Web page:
Candidates must submit their license application at the onset of postdoctoral practice unless they are in an exempt setting (in which case a supervision agreement will still be required). The application must be submitted at least 30 days in advance of a board meeting in order to be reviewed at that meeting.
Applications may be requested from the executive officer. Candidates may email Teanne.Rose at psychology.ok.gov or call 405-524-9094 (http://www.ok.gov/OSBEP/Become_a_Licensed_Psychologist/index.html). Three professional references are required. There is a $400 nonrefundable application fee.
Oklahoma has signed the ASPPB Agreement of Reciprocity (http://www.asppb.net/?page=AOR). Other member states include Arkansas, Missouri, Nebraska, and Texas. The provinces of Manitoba and Ontario also have reciprocity.
To use this pathway, candidates must have practiced for five years and must have a good disciplinary history. A candidate for reciprocity will have application materials to submit, but the process will be less involved.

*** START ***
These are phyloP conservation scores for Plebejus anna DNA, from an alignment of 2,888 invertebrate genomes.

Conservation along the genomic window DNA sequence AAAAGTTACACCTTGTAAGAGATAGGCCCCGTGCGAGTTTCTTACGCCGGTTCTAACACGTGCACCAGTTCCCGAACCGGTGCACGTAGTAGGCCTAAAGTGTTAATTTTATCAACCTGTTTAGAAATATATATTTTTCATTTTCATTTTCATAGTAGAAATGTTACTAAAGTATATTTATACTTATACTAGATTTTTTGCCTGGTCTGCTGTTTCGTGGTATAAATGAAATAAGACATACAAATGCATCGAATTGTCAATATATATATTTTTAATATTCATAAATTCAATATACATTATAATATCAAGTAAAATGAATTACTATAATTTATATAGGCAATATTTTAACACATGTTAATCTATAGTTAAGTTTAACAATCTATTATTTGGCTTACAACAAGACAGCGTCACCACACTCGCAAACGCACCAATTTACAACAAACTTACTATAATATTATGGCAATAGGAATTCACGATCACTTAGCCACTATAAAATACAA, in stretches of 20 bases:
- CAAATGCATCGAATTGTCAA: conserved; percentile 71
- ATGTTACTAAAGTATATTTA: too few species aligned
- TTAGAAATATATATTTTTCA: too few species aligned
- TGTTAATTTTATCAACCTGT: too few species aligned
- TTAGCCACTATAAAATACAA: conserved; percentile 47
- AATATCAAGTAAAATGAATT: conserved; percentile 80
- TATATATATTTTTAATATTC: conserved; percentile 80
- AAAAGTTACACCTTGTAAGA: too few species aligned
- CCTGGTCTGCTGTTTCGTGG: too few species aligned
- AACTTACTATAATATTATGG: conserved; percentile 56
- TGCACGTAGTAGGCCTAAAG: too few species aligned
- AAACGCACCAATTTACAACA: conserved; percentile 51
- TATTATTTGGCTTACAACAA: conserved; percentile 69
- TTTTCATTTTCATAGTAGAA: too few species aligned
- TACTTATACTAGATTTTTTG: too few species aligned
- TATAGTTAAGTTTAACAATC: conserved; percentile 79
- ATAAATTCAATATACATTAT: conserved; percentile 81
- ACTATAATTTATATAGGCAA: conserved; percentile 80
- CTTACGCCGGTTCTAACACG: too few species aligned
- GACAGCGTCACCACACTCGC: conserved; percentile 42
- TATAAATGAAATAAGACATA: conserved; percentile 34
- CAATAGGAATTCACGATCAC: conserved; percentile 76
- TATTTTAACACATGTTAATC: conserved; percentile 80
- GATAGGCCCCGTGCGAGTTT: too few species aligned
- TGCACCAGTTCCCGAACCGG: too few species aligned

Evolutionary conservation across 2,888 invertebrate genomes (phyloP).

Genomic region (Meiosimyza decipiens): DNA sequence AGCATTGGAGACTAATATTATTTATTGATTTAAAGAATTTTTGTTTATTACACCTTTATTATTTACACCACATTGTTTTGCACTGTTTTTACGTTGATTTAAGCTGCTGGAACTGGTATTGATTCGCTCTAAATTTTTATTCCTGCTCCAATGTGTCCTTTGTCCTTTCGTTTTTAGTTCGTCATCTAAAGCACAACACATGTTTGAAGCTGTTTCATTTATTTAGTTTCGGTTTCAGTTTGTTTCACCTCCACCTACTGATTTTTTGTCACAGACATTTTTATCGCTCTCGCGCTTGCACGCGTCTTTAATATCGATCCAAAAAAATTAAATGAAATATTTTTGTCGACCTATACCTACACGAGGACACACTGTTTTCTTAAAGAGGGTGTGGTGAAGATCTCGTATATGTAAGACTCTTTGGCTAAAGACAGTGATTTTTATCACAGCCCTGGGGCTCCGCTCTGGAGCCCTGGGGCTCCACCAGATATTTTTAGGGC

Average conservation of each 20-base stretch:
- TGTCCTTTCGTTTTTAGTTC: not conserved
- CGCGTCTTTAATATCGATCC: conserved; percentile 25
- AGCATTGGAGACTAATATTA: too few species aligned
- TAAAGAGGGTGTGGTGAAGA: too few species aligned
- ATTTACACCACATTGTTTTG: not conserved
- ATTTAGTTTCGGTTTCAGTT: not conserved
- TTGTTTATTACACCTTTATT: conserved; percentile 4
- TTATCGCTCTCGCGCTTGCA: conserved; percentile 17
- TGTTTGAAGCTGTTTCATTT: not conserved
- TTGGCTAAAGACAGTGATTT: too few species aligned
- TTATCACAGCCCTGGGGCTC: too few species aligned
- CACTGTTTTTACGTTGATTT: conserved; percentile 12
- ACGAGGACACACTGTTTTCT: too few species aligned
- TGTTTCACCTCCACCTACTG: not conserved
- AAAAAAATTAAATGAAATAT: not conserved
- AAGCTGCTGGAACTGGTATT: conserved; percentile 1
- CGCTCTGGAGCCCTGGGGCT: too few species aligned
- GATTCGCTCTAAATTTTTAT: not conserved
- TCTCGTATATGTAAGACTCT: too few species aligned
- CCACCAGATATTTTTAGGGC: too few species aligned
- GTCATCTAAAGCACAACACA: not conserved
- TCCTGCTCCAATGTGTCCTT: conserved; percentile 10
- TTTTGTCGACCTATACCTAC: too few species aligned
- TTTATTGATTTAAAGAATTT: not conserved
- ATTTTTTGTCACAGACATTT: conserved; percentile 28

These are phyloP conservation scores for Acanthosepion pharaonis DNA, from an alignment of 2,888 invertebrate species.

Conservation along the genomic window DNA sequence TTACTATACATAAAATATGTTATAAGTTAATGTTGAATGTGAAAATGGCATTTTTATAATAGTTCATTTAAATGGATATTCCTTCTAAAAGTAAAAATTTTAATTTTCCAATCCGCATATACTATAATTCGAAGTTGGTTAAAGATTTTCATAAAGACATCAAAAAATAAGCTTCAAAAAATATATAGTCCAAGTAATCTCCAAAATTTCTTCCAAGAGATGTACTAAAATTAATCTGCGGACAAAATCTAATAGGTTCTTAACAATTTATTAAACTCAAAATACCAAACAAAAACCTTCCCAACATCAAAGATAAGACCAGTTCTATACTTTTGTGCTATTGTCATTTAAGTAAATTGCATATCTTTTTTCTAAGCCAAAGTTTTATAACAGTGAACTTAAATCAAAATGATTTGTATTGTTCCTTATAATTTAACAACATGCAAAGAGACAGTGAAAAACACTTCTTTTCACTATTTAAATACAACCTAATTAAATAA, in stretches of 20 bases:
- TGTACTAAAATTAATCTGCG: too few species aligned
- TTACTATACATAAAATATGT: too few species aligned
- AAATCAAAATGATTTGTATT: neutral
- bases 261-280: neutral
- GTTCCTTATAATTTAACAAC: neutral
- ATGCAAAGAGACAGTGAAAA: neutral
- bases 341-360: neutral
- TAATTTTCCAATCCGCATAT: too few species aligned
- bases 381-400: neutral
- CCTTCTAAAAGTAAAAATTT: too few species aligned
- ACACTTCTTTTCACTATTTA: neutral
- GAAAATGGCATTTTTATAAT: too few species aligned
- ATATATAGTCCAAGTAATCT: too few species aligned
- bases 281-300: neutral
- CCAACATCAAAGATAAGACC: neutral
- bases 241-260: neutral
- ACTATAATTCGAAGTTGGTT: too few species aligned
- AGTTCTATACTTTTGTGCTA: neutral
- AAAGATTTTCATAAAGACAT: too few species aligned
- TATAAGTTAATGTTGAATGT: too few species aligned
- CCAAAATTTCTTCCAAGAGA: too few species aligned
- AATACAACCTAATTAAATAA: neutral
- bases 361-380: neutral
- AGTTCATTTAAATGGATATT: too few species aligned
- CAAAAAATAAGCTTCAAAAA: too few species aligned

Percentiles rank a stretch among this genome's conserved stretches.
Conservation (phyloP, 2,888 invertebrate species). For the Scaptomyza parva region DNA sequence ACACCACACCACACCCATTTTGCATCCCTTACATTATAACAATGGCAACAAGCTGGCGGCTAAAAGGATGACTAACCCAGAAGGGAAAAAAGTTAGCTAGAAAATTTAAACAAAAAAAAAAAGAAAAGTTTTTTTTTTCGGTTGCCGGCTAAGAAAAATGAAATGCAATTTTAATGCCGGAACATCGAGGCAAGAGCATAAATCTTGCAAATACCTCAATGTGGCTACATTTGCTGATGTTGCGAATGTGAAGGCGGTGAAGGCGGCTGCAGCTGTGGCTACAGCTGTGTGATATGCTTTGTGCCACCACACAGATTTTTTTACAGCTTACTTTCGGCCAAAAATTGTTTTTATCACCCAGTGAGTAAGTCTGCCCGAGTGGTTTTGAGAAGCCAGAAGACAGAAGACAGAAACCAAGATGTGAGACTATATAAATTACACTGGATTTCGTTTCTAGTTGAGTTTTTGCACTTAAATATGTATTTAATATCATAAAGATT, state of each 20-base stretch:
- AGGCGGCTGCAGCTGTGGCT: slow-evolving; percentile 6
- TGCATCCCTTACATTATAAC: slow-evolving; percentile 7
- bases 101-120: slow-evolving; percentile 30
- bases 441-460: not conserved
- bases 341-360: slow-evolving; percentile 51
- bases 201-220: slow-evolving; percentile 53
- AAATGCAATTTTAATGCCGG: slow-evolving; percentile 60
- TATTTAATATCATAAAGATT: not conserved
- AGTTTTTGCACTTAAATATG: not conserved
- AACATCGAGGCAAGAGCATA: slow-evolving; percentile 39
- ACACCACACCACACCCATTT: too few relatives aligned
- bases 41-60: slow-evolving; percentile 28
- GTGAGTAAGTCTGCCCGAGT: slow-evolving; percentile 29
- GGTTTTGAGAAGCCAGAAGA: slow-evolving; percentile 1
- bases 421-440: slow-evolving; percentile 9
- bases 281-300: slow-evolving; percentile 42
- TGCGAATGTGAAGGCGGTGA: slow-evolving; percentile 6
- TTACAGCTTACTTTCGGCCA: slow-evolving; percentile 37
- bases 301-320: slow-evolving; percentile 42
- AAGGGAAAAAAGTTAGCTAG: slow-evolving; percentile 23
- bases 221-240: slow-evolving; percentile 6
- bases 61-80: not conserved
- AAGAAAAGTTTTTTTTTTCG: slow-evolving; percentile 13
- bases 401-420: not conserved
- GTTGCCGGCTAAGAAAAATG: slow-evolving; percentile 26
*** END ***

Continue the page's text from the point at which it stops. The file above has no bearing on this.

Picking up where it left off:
Psychologists may also be endorsed on the basis of either of the following credentials: Diplomate status through the American Board of Professional Psychology (ASBPP) or a Certificate of Professional Qualification (CPQ). ABPP certification may be used as evidence that HSP requirements have been met.
If you are still in High School, hold a High School Diploma/GED, hold a bachelor's degree, or hold a master's degree check out suggested steps to take along the path to become a Licensed Psychologist in Oklahoma.
Applicants and other interested individuals may contact the Board via contact form. The Board may be reached by phone at (405) 524-9094.
The Oklahoma Psychological Association is the state affiliate of the APA . The organization does not issue licenses but does keep members apprised of legislative issues.